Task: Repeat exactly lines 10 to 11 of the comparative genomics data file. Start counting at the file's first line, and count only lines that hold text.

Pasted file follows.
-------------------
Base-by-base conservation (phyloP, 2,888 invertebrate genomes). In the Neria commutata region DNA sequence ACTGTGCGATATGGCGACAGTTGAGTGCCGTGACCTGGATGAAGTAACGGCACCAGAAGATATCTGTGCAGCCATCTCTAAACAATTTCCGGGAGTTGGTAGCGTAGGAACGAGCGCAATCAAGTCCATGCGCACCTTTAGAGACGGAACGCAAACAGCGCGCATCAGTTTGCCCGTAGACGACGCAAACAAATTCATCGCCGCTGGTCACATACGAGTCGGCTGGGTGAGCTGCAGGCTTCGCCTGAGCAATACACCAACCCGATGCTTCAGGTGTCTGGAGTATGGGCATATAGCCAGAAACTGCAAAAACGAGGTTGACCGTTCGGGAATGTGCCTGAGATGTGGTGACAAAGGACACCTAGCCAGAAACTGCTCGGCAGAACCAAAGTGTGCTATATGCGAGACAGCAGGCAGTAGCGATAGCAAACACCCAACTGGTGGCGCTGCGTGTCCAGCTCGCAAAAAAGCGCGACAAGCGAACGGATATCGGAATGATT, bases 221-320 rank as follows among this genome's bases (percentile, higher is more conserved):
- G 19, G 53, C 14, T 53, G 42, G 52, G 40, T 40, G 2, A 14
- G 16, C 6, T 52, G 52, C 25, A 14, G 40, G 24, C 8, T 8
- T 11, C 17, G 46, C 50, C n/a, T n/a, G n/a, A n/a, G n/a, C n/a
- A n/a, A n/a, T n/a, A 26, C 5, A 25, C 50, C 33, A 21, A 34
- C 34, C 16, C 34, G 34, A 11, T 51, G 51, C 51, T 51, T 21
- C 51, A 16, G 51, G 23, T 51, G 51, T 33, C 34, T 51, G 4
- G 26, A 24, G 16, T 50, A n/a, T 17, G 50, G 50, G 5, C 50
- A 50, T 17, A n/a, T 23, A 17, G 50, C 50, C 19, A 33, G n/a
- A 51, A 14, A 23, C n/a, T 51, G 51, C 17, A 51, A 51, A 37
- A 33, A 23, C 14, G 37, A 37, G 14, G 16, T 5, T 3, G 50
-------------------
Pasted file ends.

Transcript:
- A 51, A 14, A 23, C n/a, T 51, G 51, C 17, A 51, A 51, A 37
- A 33, A 23, C 14, G 37, A 37, G 14, G 16, T 5, T 3, G 50